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GRDDL WD comments

From: Murray Maloney <murray@muzmo.com>
Date: Wed, 21 Feb 2007 16:12:09 -0500
Message-Id: <5.1.1.6.2.20070221142350.0b8e5728@mail.muzmo.com>
To: public-grddl-wg@w3.org

Here are my collected comments on the GRDDL WD

	Gleaning Resource Descriptions from Dialects of Languages (GRDDL)
	editor's draft $Date: 2007/02/21 16:25:45 $
	$Revision: 1.228 $

I think that only one of my comments is substantial and it is identified in 
HTTP Headers.

I have taken the liberty to edit Jeremy's Security section. Feel free to 
ignore my edits.
In particular, I tried to reduce the use of "should" phrases and substitute 
"are advised" phrases.
I did this on the basis that one man's security risk is another man's 
design feature.

Caveat transformor.


In the Abstract, paragraph 2.
	Please add a sentence about HTTP Headers
	"Finally, an HTTP header allows transformation links to be associated with 
documents
	that do not have the necessary extension mechanisms in either their 
schemas or instances."

In the Introduction, rewrite:

	"Although the examples describe the exact same thing, as it stands there's 
no clear mechanism
	 through which computer software might be able to make this connection."

to

	"Although the examples above are obviously encodings of the same information,
	there remains no clear mechanism through which computer software might be 
able
	to determine this connection."

in Preface and Companion Documents
	Need mention and forward reference to HTTP Headers

in 2. Adding GRDDL to well-formed XML
	in the paragraph that follows the image labelled "extracting title and 
author information"

	"As you will see in later sections, there are other ways to add GRDDL to 
HTML documents,
	especially designed to leverage HTML's existing capabilities and thereby 
overcome constraints
	imposed by the XML DTDs for some dialects of HTML. See Using GRDDL with 
valid XHTML
	and GRDDL for HTML Profiles."

	Add a mention and forward reference to HTTP Headers

in 6. Using GRDDL With HTTP Headers (substantial comment)

	It occurs to me that it might be wise to differentiate the rel value in an 
HTTP header
	from the rel value in an HTML link element. Currently they both use 
"transformation"
	as a value from the GRDDL namespace. Just as we differentiate among the
	transformation/namespaceTransformation/profileTransformation, I think that
	we should have an httpTransformation to differentiate from transformations
	that are encoded within the document. I believe that this is a factor that 
would
	be very valuable in assessing which transformations to apply. I.E., I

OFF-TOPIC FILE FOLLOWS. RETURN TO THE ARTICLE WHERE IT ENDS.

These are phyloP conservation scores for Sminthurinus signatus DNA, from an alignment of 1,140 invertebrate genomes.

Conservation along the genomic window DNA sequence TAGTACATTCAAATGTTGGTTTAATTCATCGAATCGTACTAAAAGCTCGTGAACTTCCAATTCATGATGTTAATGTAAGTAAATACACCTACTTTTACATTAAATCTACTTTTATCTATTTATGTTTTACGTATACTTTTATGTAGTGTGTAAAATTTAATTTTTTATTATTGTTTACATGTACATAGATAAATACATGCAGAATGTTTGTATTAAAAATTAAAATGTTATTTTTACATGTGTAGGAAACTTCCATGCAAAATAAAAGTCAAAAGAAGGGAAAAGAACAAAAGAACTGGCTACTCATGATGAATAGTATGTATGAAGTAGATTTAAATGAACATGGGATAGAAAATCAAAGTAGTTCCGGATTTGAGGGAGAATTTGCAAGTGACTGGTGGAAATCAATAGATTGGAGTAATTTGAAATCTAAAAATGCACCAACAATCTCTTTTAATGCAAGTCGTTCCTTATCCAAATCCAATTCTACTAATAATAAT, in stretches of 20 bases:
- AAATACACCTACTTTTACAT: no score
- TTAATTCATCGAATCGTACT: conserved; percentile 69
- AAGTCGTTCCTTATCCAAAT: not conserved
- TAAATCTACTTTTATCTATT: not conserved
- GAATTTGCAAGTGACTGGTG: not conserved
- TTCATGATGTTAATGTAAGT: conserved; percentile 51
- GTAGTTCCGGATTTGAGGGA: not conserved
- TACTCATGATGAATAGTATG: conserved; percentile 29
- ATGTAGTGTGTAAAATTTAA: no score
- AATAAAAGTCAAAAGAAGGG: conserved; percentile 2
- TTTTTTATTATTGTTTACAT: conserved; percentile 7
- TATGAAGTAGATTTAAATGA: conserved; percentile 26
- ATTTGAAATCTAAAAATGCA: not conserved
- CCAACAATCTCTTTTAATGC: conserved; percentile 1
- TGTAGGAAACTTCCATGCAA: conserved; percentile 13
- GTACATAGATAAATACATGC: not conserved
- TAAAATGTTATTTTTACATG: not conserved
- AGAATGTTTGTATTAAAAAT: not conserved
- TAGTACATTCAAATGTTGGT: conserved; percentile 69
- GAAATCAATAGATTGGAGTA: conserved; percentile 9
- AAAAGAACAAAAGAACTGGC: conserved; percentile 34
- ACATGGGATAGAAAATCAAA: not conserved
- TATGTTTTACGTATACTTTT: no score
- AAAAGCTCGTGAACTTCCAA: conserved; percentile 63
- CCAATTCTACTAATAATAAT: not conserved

think that
	I would trust a transformation more than an httpTransformation if there were
	any dispute between their result graphs. But maybe that's just me.

in 8. GRDDL-aware Agents, edit the 2nd para as follows:

	"The appropriate policy for which results to compute and when is likely to 
involve waiting
	for a signal from user more in the Web browser case than in the query 
service case."

changes to:

	"The appropriate policy, for which results to compute and when, is more 
likely to involve waiting
	for a signal from a user in the Web browser case than in the query service 
case."

in 8. GRDDL-aware Agents, edit the 4th & 5th para as follows:

	Use alpha sub-list instead of ordinal numbers to avoid confusion
	Refer to steps 1.d and 1.e instead of 4 and 5 to avoid confusion.

in Example: A GRDDL-aware Agent protocol trace

	"While this declarative specification of GRDDL allows a variety of 
implementation strategies,
	in this appendix we trace the behavior common to a number of typical 
implementations."

becomes

	"While this declarative specification of GRDDL allows a variety of 
implementation strategies,
	in this example we trace the behavior common to a number of typical 
implementations."

in 9. Security considerations

	s/GRDDL transforms/GRDDL transformations/
	s/the transform/the transformation/

	"The execution of general-purpose programming languages as interpreters 
for transformations
	entails serious security risks, and GRDDL-aware agents should not simply 
send GRDDL
	transforms to "off-the-shelf" interpreters. "

[in my opinion] becomes

	"The execution of general-purpose programming languages as interpreters 
for transformations
	exposes serious security risks. Designers of GRDDL-aware agents are 
advised to guard against
	simply sending GRDDL transforms to untrusted interpreters. "

Using material found in 9.1-9.6, I extracted a paragraph which becomes para #2

	"GRDDL, like many Web technologies, fundamentally relies on the 
dereferencing of URIs.
	Writers of GRDDL transformations are advised against employing URL operations
	which are potentially dangerous, because these operations are more likely 
to be
	unavailable in secure GRDDL implementations. Software executing GRDDL 
transformations
	are advised to either completely disable all potentially dangerous URL 
operations or
	take special care not to delegate any special authority to their 
operation. In particular,
	operations to read or write URLs are more safely executed with the 
privileges associated
	with an untrusted party, rather than the current user. Such disabling 
and/or checking